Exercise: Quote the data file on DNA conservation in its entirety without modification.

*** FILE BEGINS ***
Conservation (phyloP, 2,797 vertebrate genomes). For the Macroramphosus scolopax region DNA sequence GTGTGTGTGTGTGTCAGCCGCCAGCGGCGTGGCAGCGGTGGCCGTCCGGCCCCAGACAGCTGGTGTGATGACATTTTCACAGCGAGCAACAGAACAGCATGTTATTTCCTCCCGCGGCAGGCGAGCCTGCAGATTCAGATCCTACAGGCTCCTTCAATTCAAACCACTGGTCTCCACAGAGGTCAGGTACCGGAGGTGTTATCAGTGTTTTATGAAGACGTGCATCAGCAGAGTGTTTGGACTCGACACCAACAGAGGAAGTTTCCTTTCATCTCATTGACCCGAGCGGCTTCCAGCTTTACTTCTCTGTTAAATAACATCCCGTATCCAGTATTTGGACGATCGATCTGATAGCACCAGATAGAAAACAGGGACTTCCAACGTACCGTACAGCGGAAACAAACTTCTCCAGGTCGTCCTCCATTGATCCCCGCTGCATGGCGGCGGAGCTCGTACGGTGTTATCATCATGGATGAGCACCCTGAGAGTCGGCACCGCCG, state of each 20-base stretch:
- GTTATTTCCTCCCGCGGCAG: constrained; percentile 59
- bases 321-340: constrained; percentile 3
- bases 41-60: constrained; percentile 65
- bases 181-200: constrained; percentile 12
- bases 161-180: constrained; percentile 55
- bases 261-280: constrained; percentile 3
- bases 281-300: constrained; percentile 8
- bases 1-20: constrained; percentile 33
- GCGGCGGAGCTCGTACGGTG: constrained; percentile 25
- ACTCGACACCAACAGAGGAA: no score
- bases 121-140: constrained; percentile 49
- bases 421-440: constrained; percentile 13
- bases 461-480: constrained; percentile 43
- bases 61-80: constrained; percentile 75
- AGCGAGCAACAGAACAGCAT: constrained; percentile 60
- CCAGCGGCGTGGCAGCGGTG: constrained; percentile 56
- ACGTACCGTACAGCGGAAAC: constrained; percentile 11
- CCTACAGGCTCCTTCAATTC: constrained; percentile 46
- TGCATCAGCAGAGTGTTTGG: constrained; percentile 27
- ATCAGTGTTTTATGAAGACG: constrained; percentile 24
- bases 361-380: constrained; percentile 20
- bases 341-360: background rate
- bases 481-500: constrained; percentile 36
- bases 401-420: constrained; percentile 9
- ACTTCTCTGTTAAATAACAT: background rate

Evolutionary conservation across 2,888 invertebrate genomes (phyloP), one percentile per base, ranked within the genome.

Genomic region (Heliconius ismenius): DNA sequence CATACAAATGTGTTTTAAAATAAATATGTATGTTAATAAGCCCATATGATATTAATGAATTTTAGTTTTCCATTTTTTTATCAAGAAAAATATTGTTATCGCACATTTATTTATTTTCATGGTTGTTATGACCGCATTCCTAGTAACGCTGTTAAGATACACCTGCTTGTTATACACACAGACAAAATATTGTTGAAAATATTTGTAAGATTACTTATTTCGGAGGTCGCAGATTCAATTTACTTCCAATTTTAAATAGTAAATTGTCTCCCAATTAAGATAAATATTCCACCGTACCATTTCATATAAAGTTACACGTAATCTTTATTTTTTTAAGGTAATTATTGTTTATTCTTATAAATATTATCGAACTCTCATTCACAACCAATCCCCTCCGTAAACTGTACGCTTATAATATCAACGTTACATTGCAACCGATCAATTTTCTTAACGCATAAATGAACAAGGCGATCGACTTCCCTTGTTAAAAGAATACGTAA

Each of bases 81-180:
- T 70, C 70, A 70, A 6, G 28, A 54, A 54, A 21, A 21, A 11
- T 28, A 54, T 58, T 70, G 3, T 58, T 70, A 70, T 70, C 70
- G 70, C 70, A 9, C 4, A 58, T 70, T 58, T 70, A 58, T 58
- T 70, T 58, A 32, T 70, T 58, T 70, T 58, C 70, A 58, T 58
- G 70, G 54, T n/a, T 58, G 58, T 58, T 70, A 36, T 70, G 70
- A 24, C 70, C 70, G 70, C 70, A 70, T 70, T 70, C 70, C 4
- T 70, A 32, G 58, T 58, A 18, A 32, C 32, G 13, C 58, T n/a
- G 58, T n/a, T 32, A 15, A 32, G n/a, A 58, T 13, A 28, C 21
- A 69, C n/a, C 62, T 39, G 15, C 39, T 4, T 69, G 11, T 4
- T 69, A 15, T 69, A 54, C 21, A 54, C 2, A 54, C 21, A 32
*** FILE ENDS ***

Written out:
Conservation (phyloP, 2,797 vertebrate genomes). For the Macroramphosus scolopax region DNA sequence GTGTGTGTGTGTGTCAGCCGCCAGCGGCGTGGCAGCGGTGGCCGTCCGGCCCCAGACAGCTGGTGTGATGACATTTTCACAGCGAGCAACAGAACAGCATGTTATTTCCTCCCGCGGCAGGCGAGCCTGCAGATTCAGATCCTACAGGCTCCTTCAATTCAAACCACTGGTCTCCACAGAGGTCAGGTACCGGAGGTGTTATCAGTGTTTTATGAAGACGTGCATCAGCAGAGTGTTTGGACTCGACACCAACAGAGGAAGTTTCCTTTCATCTCATTGACCCGAGCGGCTTCCAGCTTTACTTCTCTGTTAAATAACATCCCGTATCCAGTATTTGGACGATCGATCTGATAGCACCAGATAGAAAACAGGGACTTCCAACGTACCGTACAGCGGAAACAAACTTCTCCAGGTCGTCCTCCATTGATCCCCGCTGCATGGCGGCGGAGCTCGTACGGTGTTATCATCATGGATGAGCACCCTGAGAGTCGGCACCGCCG, state of each 20-base stretch:
- GTTATTTCCTCCCGCGGCAG: constrained; percentile 59
- bases 321-340: constrained; percentile 3
- bases 41-60: constrained; percentile 65
- bases 181-200: constrained; percentile 12
- bases 161-180: constrained; percentile 55
- bases 261-280: constrained; percentile 3
- bases 281-300: constrained; percentile 8
- bases 1-20: constrained; percentile 33
- GCGGCGGAGCTCGTACGGTG: constrained; percentile 25
- ACTCGACACCAACAGAGGAA: no score
- bases 121-140: constrained; percentile 49
- bases 421-440: constrained; percentile 13
- bases 461-480: constrained; percentile 43
- bases 61-80: constrained; percentile 75
- AGCGAGCAACAGAACAGCAT: constrained; percentile 60
- CCAGCGGCGTGGCAGCGGTG: constrained; percentile 56
- ACGTACCGTACAGCGGAAAC: constrained; percentile 11
- CCTACAGGCTCCTTCAATTC: constrained; percentile 46
- TGCATCAGCAGAGTGTTTGG: constrained; percentile 27
- ATCAGTGTTTTATGAAGACG: constrained; percentile 24
- bases 361-380: constrained; percentile 20
- bases 341-360: background rate
- bases 481-500: constrained; percentile 36
- bases 401-420: constrained; percentile 9
- ACTTCTCTGTTAAATAACAT: background rate

Evolutionary conservation across 2,888 invertebrate genomes (phyloP), one percentile per base, ranked within the genome.

Genomic region (Heliconius ismenius): DNA sequence CATACAAATGTGTTTTAAAATAAATATGTATGTTAATAAGCCCATATGATATTAATGAATTTTAGTTTTCCATTTTTTTATCAAGAAAAATATTGTTATCGCACATTTATTTATTTTCATGGTTGTTATGACCGCATTCCTAGTAACGCTGTTAAGATACACCTGCTTGTTATACACACAGACAAAATATTGTTGAAAATATTTGTAAGATTACTTATTTCGGAGGTCGCAGATTCAATTTACTTCCAATTTTAAATAGTAAATTGTCTCCCAATTAAGATAAATATTCCACCGTACCATTTCATATAAAGTTACACGTAATCTTTATTTTTTTAAGGTAATTATTGTTTATTCTTATAAATATTATCGAACTCTCATTCACAACCAATCCCCTCCGTAAACTGTACGCTTATAATATCAACGTTACATTGCAACCGATCAATTTTCTTAACGCATAAATGAACAAGGCGATCGACTTCCCTTGTTAAAAGAATACGTAA

Each of bases 81-180:
- T 70, C 70, A 70, A 6, G 28, A 54, A 54, A 21, A 21, A 11
- T 28, A 54, T 58, T 70, G 3, T 58, T 70, A 70, T 70, C 70
- G 70, C 70, A 9, C 4, A 58, T 70, T 58, T 70, A 58, T 58
- T 70, T 58, A 32, T 70, T 58, T 70, T 58, C 70, A 58, T 58
- G 70, G 54, T n/a, T 58, G 58, T 58, T 70, A 36, T 70, G 70
- A 24, C 70, C 70, G 70, C 70, A 70, T 70, T 70, C 70, C 4
- T 70, A 32, G 58, T 58, A 18, A 32, C 32, G 13, C 58, T n/a
- G 58, T n/a, T 32, A 15, A 32, G n/a, A 58, T 13, A 28, C 21
- A 69, C n/a, C 62, T 39, G 15, C 39, T 4, T 69, G 11, T 4
- T 69, A 15, T 69, A 54, C 21, A 54, C 2, A 54, C 21, A 32